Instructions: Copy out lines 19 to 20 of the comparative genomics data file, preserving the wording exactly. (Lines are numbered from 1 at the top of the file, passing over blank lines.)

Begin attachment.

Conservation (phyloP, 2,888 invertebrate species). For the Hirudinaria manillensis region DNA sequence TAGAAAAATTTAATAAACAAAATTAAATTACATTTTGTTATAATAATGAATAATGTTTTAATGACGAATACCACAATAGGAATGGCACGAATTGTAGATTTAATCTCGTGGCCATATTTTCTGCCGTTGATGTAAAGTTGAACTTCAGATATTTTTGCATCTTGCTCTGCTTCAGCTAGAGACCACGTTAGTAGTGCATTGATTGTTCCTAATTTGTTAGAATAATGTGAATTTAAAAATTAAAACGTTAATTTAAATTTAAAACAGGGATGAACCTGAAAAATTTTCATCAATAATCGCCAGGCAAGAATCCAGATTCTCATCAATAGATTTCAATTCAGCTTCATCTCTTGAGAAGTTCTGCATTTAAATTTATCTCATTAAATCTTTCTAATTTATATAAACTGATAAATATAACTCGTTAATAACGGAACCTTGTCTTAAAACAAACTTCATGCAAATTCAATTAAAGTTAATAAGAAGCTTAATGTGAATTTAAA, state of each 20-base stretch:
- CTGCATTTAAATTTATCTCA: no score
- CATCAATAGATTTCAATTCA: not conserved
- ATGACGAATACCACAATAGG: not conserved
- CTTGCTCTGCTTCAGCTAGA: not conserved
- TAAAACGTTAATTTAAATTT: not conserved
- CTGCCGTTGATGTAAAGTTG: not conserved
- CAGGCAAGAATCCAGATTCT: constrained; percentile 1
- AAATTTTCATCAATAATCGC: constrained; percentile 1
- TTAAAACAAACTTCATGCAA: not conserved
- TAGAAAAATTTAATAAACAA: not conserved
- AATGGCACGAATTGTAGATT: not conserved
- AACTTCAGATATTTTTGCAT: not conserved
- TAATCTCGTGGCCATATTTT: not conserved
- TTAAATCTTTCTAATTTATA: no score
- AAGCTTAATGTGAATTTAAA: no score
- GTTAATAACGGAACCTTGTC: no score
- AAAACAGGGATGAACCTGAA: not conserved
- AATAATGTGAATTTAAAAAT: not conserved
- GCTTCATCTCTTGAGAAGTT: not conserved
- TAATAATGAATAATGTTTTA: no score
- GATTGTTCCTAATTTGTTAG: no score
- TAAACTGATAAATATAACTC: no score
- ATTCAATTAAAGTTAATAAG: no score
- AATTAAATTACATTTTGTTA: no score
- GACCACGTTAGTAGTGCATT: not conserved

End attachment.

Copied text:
- AATAATGTGAATTTAAAAAT: not conserved
- GCTTCATCTCTTGAGAAGTT: not conserved